o Input type. (its parameterization) The same as set by the detector resistors. In our case, it will be DEOL NC (in the case of control panels that provide DEOL NC and DEOL NO configuration) or simply DEOL in the case of other control panels. o The appropriate type of reaction. o If the detector is connected not directly to the control panel board, but to the zone expansion module, make sure that it has been properly added to the control panel. What range of input numbers does it support. These are, of course, the basic zone settings, sufficient to test whether the detector has been properly connected. However, it is not always sufficient for the control panel to work as intended. But here I refer to the instructions.
Notes / FAQ
o DEOL = 2EOL. It's exactly the same.
o In the attached photos you can see jammed wires in the detectors. It does not look very elegant, but this way I wanted to draw your attention not to cut the free wires and leave some spare wire in the detector.
o The DEOL parameterization can also be used when connecting detectors without tamper contacts (eg most reed sensors). This makes sense because, as I wrote earlier, sabotage is not only opening the device, but also damage (short circuit, break) on the wires.
o DEOL parameterization is not supported only by very old control panels. But there are exceptions. Among those designed in this century that do not support this parameterization, one should first of all mention Satel Micra. It is not without reason that the installers prefer to stick to the name: "Communication module with the control panel option" We will rather not use DEOL parameterization by connecting the detectors directly to the communication module. But here too there are exceptions that make this possible, such as the Genevo GSM-8.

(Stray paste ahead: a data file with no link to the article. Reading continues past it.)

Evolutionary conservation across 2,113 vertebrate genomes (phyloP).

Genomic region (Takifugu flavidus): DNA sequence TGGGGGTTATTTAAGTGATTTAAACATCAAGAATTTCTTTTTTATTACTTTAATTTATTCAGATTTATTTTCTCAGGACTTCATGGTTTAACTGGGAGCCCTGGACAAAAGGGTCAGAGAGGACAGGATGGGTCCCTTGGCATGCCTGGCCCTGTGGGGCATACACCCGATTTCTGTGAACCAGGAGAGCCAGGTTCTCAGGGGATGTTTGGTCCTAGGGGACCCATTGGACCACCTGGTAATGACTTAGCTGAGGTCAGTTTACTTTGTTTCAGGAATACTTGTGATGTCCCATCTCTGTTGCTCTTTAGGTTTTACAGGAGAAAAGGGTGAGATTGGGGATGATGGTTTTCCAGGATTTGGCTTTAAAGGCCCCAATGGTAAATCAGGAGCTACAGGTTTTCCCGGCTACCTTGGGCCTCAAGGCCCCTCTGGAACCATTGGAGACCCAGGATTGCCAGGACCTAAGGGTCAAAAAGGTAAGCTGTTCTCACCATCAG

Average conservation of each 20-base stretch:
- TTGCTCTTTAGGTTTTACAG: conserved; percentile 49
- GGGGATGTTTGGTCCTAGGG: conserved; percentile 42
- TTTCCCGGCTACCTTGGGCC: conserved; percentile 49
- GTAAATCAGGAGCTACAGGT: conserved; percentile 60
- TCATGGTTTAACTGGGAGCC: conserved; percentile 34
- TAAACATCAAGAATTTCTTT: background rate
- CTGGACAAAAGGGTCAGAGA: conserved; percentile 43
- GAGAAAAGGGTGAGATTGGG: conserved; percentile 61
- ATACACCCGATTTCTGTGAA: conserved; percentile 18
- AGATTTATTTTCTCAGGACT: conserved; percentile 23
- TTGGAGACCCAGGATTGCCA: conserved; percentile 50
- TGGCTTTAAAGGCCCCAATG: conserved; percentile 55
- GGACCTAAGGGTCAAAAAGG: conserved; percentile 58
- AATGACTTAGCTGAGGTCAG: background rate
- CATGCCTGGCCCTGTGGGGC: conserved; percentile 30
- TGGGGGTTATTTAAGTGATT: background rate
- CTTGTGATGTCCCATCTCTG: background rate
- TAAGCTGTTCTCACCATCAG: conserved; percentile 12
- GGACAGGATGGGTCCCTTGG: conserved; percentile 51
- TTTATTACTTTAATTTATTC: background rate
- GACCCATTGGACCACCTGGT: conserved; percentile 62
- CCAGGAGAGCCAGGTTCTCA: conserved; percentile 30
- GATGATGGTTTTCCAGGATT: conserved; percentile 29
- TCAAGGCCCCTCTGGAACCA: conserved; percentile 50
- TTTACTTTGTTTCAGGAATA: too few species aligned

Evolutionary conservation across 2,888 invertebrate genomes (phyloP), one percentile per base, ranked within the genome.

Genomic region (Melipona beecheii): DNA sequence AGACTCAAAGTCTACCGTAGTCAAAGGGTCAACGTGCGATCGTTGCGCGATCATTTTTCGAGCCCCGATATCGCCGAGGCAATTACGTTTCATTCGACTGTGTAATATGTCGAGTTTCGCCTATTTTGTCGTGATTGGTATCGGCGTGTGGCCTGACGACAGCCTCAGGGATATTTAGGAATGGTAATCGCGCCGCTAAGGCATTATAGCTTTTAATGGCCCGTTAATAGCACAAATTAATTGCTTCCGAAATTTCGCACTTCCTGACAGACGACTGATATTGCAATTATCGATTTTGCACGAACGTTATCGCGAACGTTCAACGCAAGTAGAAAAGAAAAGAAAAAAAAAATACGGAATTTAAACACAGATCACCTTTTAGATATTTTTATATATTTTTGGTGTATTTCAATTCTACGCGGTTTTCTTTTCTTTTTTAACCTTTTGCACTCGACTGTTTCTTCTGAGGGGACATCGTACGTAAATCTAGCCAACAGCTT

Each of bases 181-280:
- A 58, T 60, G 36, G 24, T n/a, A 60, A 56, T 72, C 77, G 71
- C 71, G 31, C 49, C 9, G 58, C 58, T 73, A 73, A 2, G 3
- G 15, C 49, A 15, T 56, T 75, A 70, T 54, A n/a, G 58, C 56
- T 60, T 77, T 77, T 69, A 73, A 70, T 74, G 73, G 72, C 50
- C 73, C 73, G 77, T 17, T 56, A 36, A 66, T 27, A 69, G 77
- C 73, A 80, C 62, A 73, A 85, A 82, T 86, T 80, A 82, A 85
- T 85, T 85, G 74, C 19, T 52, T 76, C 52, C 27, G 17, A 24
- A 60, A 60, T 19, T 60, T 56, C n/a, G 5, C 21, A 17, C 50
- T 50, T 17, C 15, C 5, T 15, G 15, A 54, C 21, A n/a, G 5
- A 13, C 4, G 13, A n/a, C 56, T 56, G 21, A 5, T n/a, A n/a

o In the detectors, we use resistors (with the same values) as imposed by the control panel. It is true that in most popular control panels from manufacturers such as Satel, Genevo, Ropam, 1.1k resistors are used for DEOL parameterization, but there are also control panels based on 2.2k (Risco) or 5.6k (DSC) resistors. In practice, this means that when connecting a Satellite detector, eg Graphite, to the DSC control panel, we will not use the resistors built into it, and we will have to use the ones attached to the control panel. Of course, the method of their assembly will be the same. However, we will use the built-in resistors in the Satellite detector, eg Graphite, by connecting it to the Genevo or Ropam control panel.
o When selecting a given parameterization of the detector (eg DEOL), remember to select the same parameterization in the settings of a given control panel input.
o If the detector reports tamper during violation (motion detection), it most often means that incorrect resistors have been used, resistors have been inserted into these terminals, and the resistor legs have not been properly seated in the detector connectors. o If the detector is continuously violated, we first of all check if it has been properly powered.
o In more advanced exchanges, such as, for example, all "+" integrateds, you will also encounter something like TEOL (3EOL). This is nothing more than parameterization with the use of 3 resistors, where the control panel detects another state. This is used, for example, when connecting detectors with anti-masking (by the way, I suggest you take an interest in detectors with this function). The control panel zone operating in this mode detects, apart from tamper, violation, normal status, and also masking of the detector. In control panels that do not support TEOL parameterization, the detector anti-masking output is simply connected to a separate control panel input.
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A small note for beginners. Please, when laying cables in the detector, pay attention not to lead to incorrect arrangement (short circuit) of the resistors. The detectors or alarm will not damage the detectors, but the detectors work incorrectly.
With 1 / 4W resistors there are no major problems, but with 1 / 8W I wrap the U-shaped wire ends of resistors because after connecting to a terminal with a thicker YTDY or UTP cable there is no reliable connection. I do the same with the tip of the insulated wire, which avoids the lack of contact with which I had a few cases after the introduction of 1 / 8W in Satellite.